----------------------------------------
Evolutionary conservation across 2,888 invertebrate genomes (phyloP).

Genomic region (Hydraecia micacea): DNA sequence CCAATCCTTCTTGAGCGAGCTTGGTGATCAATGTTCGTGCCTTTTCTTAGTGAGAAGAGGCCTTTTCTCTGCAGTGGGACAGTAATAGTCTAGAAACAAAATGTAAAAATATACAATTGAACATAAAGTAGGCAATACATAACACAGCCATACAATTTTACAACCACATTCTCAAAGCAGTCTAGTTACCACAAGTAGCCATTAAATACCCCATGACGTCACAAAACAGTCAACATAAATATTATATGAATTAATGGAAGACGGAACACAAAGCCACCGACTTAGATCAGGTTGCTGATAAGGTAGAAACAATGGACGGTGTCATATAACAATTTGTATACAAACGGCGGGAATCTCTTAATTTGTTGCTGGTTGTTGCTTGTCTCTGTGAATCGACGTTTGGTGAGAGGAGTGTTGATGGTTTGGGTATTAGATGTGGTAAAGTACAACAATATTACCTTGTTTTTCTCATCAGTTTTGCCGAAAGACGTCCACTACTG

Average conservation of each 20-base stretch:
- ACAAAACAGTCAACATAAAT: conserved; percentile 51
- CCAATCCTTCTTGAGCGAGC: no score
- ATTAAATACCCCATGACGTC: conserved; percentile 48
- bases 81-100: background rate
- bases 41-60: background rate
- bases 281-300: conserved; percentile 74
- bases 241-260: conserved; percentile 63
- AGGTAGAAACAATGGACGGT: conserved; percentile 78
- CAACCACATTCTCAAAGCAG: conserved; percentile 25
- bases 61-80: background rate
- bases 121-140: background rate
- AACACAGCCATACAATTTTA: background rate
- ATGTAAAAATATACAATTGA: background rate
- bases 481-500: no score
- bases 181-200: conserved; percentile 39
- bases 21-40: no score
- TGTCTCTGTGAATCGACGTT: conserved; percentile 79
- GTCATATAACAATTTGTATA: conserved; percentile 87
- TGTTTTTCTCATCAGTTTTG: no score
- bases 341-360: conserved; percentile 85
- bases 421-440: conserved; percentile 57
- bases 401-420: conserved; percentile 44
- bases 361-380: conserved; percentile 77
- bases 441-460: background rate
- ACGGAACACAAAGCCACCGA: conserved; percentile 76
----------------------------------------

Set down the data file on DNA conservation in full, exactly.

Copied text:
Evolutionary conservation across 2,888 invertebrate genomes (phyloP).

Genomic region (Hydraecia micacea): DNA sequence CCAATCCTTCTTGAGCGAGCTTGGTGATCAATGTTCGTGCCTTTTCTTAGTGAGAAGAGGCCTTTTCTCTGCAGTGGGACAGTAATAGTCTAGAAACAAAATGTAAAAATATACAATTGAACATAAAGTAGGCAATACATAACACAGCCATACAATTTTACAACCACATTCTCAAAGCAGTCTAGTTACCACAAGTAGCCATTAAATACCCCATGACGTCACAAAACAGTCAACATAAATATTATATGAATTAATGGAAGACGGAACACAAAGCCACCGACTTAGATCAGGTTGCTGATAAGGTAGAAACAATGGACGGTGTCATATAACAATTTGTATACAAACGGCGGGAATCTCTTAATTTGTTGCTGGTTGTTGCTTGTCTCTGTGAATCGACGTTTGGTGAGAGGAGTGTTGATGGTTTGGGTATTAGATGTGGTAAAGTACAACAATATTACCTTGTTTTTCTCATCAGTTTTGCCGAAAGACGTCCACTACTG

Average conservation of each 20-base stretch:
- ACAAAACAGTCAACATAAAT: conserved; percentile 51
- CCAATCCTTCTTGAGCGAGC: no score
- ATTAAATACCCCATGACGTC: conserved; percentile 48
- bases 81-100: background rate
- bases 41-60: background rate
- bases 281-300: conserved; percentile 74
- bases 241-260: conserved; percentile 63
- AGGTAGAAACAATGGACGGT: conserved; percentile 78
- CAACCACATTCTCAAAGCAG: conserved; percentile 25
- bases 61-80: background rate
- bases 121-140: background rate
- AACACAGCCATACAATTTTA: background rate
- ATGTAAAAATATACAATTGA: background rate
- bases 481-500: no score
- bases 181-200: conserved; percentile 39
- bases 21-40: no score
- TGTCTCTGTGAATCGACGTT: conserved; percentile 79
- GTCATATAACAATTTGTATA: conserved; percentile 87
- TGTTTTTCTCATCAGTTTTG: no score
- bases 341-360: conserved; percentile 85
- bases 421-440: conserved; percentile 57
- bases 401-420: conserved; percentile 44
- bases 361-380: conserved; percentile 77
- bases 441-460: background rate
- ACGGAACACAAAGCCACCGA: conserved; percentile 76